What the King’s Speech teaches us about good communication

Steeped in tradition and surrounded by splendour, the King’s speech is unlike any public speaking engagement most of us are likely to encounter.

The monarch delivers the much-trailed address detailing the government’s agenda for a new parliamentary session wearing a crown and elaborate robes to an audience – summoned more than invited – hanging on his every word.

Blanket media coverage is guaranteed as King Charles reads the words written for him by the Prime Minister’s aides, revealing the new policies likely to become law before the next election. 

And tradition even dictates an elaborate measure to ensure he gets out alive – with an MP “held hostage” in Buckingham Palace to guard against parliament turning on the monarch while he’s seated in their midst.  

The whole curious performance is an extravagant display of constitutional continuity.

But at its heart is a speech – a man, albeit a King, talking out loud in a room full of people. And there’s plenty we can learn from.  

It’s all in the delivery

With good reason, the King – and the Queen before him – lacked the emotion, emphasis or any variation of tone and pace on these occasions that any good speaker should have.

As the head of state, the monarch must be seen to be free of any personal point of view, much less a political persuasion.

The speech was delivered in a steady, neutral, dispassionate way. Efficient if you’re simply imparting information but the wrong approach if you need to make an impact.

Slowing down or quickening your pace for emphasis, showing enthusiasm, using gestures and moving around a little are all ways in which a good speaker can connect with their audience. Sitting largely motionless on a throne (or even a chair) should be avoided in any other setting.

When it comes to length – less is more. If in doubt, keep it on the shorter side to avoid losing the room. At just under 20 minutes the King’s speech got that just right.

Content is King

While the performance and pageantry steal the show, the King’s speech would be nothing without the substance.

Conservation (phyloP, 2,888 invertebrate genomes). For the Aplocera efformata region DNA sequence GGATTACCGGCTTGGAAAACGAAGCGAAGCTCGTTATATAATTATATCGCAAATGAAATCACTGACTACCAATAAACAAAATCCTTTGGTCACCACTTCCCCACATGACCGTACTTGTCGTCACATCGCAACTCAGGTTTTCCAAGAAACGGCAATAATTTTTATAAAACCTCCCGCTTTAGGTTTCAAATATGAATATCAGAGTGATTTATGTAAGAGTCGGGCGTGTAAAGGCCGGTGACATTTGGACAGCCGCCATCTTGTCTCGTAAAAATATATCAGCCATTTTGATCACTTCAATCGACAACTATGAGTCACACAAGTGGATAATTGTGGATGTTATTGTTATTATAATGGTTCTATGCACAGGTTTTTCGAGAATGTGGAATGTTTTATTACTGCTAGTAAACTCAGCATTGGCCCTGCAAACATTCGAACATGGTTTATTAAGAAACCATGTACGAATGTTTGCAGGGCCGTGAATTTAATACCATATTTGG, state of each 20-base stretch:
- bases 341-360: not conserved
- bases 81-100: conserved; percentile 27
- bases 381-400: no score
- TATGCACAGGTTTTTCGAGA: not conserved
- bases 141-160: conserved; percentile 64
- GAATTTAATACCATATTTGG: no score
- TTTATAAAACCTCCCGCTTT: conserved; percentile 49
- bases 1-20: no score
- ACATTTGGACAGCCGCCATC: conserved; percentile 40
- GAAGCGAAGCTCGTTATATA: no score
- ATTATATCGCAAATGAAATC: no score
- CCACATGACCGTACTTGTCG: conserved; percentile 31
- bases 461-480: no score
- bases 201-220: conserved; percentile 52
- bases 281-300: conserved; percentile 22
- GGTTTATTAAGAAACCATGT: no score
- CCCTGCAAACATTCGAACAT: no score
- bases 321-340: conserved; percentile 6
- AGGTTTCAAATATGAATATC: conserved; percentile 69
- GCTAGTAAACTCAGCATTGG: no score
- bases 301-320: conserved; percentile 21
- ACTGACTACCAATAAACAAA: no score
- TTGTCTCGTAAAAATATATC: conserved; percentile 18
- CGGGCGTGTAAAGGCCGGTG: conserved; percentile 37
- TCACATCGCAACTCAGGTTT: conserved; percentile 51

It is essentially a long list of things the government wants to do – so the challenge for those writing it is to avoid it sounding like an incoherent mixed bag of new policies the Prime Minister hopes will win votes, and political loose ends of previous promises that need tying up.

Landing your message early on is important – we heard a version of Rishi Sunak’s new slogan with several mentions of “long term decisions” to change the country for the better. 

Bringing down inflation to ease the cost of living and improving the UK’s energy supply were among the first things to be mentioned, with no doubt about the issues uppermost in voters’ minds.

Referencing recent events can help make a speech feel relevant and spark a connection with the audience. Hence the careful mentions of the war in Ukraine, conflict in the Middle East and the continued impact of the Covid pandemic.

Also – acknowledge the obvious. The significance of the first King’s Speech of Charles’s reign could not be overlooked and was addressed in his opening line paying tribute to the late Queen’s “legacy of service and devotion.”

The mention of “my beloved mother” was the only personal touch deemed appropriate on this state occasion. But in general, it’s good to offer something of yourself and talk about your own experience, telling a short story is a very effective way to do this.

Location, location, location

Tradition dictates the setting for the King’s speech, and with gilded screens, plush carpets and elaborate wood panelling the House of Lords chamber could scarcely be grander.

That may seem fitting for the occasion we’ve come to expect but some observers point out that such scenes of opulence and excess might be a bit of turn off to some – especially in times of financial hardship.

If you have a choice where to make your speech – pick a location that can help make an impact and adds to the sense of occasion but doesn’t overshadow you and what you’ve got to say.

Look carefully while the King’s talking and there’s bound to be at least one distracted MP looking up at a gargoyle in the gallery or a colourful outfit that’s caught their eye – the fewer distractions the better.

And while we’re thinking visually – spend a bit of time focusing on how you look and what you’re going to wear as this will make an immediate impression on the audience.

Being smart but comfortable is the aim, which probably rules out the Imperial State Crown – undoubtedly eye-catching but weighing in at just over 1kg.

And finally…

The ending is important – send the audience away with a reminder of your key message.

We heard King Charles talk again about long term decisions and the importance of reducing inflation in the closing section of his address, reinforcing the government’s main priorities.  

Whether the speech tied all those policies together as a coherent vision which the Conservatives can sell to the electorate is for the pundits – and opposition parties – to pick over.

But do end on a high if you can and strike a positive note. Unless like on this occasion, something more solemn is required… “may the blessing of almighty God rest on your counsels.”

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